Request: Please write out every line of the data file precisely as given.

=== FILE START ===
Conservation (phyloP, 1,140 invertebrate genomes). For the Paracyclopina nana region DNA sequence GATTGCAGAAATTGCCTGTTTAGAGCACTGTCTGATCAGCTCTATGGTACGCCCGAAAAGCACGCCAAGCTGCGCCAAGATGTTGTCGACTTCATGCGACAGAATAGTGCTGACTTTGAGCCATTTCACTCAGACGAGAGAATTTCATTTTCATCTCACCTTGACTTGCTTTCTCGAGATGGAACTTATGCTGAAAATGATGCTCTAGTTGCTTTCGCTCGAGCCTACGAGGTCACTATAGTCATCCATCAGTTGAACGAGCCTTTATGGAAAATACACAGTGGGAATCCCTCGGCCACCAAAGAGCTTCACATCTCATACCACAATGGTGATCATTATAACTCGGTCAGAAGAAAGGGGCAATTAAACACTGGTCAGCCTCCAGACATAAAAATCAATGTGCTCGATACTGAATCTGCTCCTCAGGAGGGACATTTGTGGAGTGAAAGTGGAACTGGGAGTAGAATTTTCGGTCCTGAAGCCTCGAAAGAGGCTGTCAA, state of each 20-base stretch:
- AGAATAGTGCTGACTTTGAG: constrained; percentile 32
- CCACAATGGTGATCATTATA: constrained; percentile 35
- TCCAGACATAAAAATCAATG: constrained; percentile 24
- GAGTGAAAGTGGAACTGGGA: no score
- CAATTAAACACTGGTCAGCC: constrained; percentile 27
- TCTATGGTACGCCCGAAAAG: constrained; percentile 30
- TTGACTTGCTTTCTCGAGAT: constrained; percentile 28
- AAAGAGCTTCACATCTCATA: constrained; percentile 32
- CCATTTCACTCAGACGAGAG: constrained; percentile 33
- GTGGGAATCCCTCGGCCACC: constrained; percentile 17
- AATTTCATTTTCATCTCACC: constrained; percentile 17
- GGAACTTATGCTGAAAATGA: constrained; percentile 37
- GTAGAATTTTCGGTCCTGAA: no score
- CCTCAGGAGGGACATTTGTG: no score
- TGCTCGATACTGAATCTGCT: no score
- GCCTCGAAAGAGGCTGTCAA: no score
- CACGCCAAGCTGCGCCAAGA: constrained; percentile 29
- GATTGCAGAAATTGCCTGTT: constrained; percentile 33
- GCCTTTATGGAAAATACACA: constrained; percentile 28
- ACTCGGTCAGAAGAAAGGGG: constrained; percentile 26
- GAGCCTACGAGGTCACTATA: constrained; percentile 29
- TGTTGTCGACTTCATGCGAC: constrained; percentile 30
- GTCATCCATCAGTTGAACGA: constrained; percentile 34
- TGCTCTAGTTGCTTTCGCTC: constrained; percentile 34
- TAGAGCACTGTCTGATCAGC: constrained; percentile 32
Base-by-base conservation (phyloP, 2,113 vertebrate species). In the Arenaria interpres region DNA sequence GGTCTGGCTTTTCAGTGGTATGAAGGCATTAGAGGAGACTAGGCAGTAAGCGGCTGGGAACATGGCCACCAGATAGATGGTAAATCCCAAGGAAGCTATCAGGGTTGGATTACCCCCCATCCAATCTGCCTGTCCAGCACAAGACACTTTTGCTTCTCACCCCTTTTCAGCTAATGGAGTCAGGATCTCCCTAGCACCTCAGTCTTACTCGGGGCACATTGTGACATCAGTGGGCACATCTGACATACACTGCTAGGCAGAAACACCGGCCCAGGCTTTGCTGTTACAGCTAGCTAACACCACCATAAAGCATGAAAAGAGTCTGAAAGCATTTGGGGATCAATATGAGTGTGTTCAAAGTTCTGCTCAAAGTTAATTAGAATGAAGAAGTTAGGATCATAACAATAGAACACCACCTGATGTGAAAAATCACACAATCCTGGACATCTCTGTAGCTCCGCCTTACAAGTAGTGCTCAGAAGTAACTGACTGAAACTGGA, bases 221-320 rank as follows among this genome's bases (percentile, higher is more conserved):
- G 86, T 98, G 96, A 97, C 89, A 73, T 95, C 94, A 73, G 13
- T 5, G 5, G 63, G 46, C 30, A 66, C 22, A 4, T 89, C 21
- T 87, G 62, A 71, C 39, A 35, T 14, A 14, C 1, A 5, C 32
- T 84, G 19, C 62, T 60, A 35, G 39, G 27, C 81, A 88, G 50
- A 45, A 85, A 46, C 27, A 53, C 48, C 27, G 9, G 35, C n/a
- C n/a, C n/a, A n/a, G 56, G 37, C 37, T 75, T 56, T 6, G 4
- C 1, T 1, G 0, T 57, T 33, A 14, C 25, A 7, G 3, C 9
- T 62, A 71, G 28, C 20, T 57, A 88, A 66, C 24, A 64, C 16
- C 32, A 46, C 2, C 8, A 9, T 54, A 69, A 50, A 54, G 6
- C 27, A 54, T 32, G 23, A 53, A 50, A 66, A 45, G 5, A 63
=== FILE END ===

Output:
Conservation (phyloP, 1,140 invertebrate genomes). For the Paracyclopina nana region DNA sequence GATTGCAGAAATTGCCTGTTTAGAGCACTGTCTGATCAGCTCTATGGTACGCCCGAAAAGCACGCCAAGCTGCGCCAAGATGTTGTCGACTTCATGCGACAGAATAGTGCTGACTTTGAGCCATTTCACTCAGACGAGAGAATTTCATTTTCATCTCACCTTGACTTGCTTTCTCGAGATGGAACTTATGCTGAAAATGATGCTCTAGTTGCTTTCGCTCGAGCCTACGAGGTCACTATAGTCATCCATCAGTTGAACGAGCCTTTATGGAAAATACACAGTGGGAATCCCTCGGCCACCAAAGAGCTTCACATCTCATACCACAATGGTGATCATTATAACTCGGTCAGAAGAAAGGGGCAATTAAACACTGGTCAGCCTCCAGACATAAAAATCAATGTGCTCGATACTGAATCTGCTCCTCAGGAGGGACATTTGTGGAGTGAAAGTGGAACTGGGAGTAGAATTTTCGGTCCTGAAGCCTCGAAAGAGGCTGTCAA, state of each 20-base stretch:
- AGAATAGTGCTGACTTTGAG: constrained; percentile 32
- CCACAATGGTGATCATTATA: constrained; percentile 35
- TCCAGACATAAAAATCAATG: constrained; percentile 24
- GAGTGAAAGTGGAACTGGGA: no score
- CAATTAAACACTGGTCAGCC: constrained; percentile 27
- TCTATGGTACGCCCGAAAAG: constrained; percentile 30
- TTGACTTGCTTTCTCGAGAT: constrained; percentile 28
- AAAGAGCTTCACATCTCATA: constrained; percentile 32
- CCATTTCACTCAGACGAGAG: constrained; percentile 33
- GTGGGAATCCCTCGGCCACC: constrained; percentile 17
- AATTTCATTTTCATCTCACC: constrained; percentile 17
- GGAACTTATGCTGAAAATGA: constrained; percentile 37
- GTAGAATTTTCGGTCCTGAA: no score
- CCTCAGGAGGGACATTTGTG: no score
- TGCTCGATACTGAATCTGCT: no score
- GCCTCGAAAGAGGCTGTCAA: no score
- CACGCCAAGCTGCGCCAAGA: constrained; percentile 29
- GATTGCAGAAATTGCCTGTT: constrained; percentile 33
- GCCTTTATGGAAAATACACA: constrained; percentile 28
- ACTCGGTCAGAAGAAAGGGG: constrained; percentile 26
- GAGCCTACGAGGTCACTATA: constrained; percentile 29
- TGTTGTCGACTTCATGCGAC: constrained; percentile 30
- GTCATCCATCAGTTGAACGA: constrained; percentile 34
- TGCTCTAGTTGCTTTCGCTC: constrained; percentile 34
- TAGAGCACTGTCTGATCAGC: constrained; percentile 32
Base-by-base conservation (phyloP, 2,113 vertebrate species). In the Arenaria interpres region DNA sequence GGTCTGGCTTTTCAGTGGTATGAAGGCATTAGAGGAGACTAGGCAGTAAGCGGCTGGGAACATGGCCACCAGATAGATGGTAAATCCCAAGGAAGCTATCAGGGTTGGATTACCCCCCATCCAATCTGCCTGTCCAGCACAAGACACTTTTGCTTCTCACCCCTTTTCAGCTAATGGAGTCAGGATCTCCCTAGCACCTCAGTCTTACTCGGGGCACATTGTGACATCAGTGGGCACATCTGACATACACTGCTAGGCAGAAACACCGGCCCAGGCTTTGCTGTTACAGCTAGCTAACACCACCATAAAGCATGAAAAGAGTCTGAAAGCATTTGGGGATCAATATGAGTGTGTTCAAAGTTCTGCTCAAAGTTAATTAGAATGAAGAAGTTAGGATCATAACAATAGAACACCACCTGATGTGAAAAATCACACAATCCTGGACATCTCTGTAGCTCCGCCTTACAAGTAGTGCTCAGAAGTAACTGACTGAAACTGGA, bases 221-320 rank as follows among this genome's bases (percentile, higher is more conserved):
- G 86, T 98, G 96, A 97, C 89, A 73, T 95, C 94, A 73, G 13
- T 5, G 5, G 63, G 46, C 30, A 66, C 22, A 4, T 89, C 21
- T 87, G 62, A 71, C 39, A 35, T 14, A 14, C 1, A 5, C 32
- T 84, G 19, C 62, T 60, A 35, G 39, G 27, C 81, A 88, G 50
- A 45, A 85, A 46, C 27, A 53, C 48, C 27, G 9, G 35, C n/a
- C n/a, C n/a, A n/a, G 56, G 37, C 37, T 75, T 56, T 6, G 4
- C 1, T 1, G 0, T 57, T 33, A 14, C 25, A 7, G 3, C 9
- T 62, A 71, G 28, C 20, T 57, A 88, A 66, C 24, A 64, C 16
- C 32, A 46, C 2, C 8, A 9, T 54, A 69, A 50, A 54, G 6
- C 27, A 54, T 32, G 23, A 53, A 50, A 66, A 45, G 5, A 63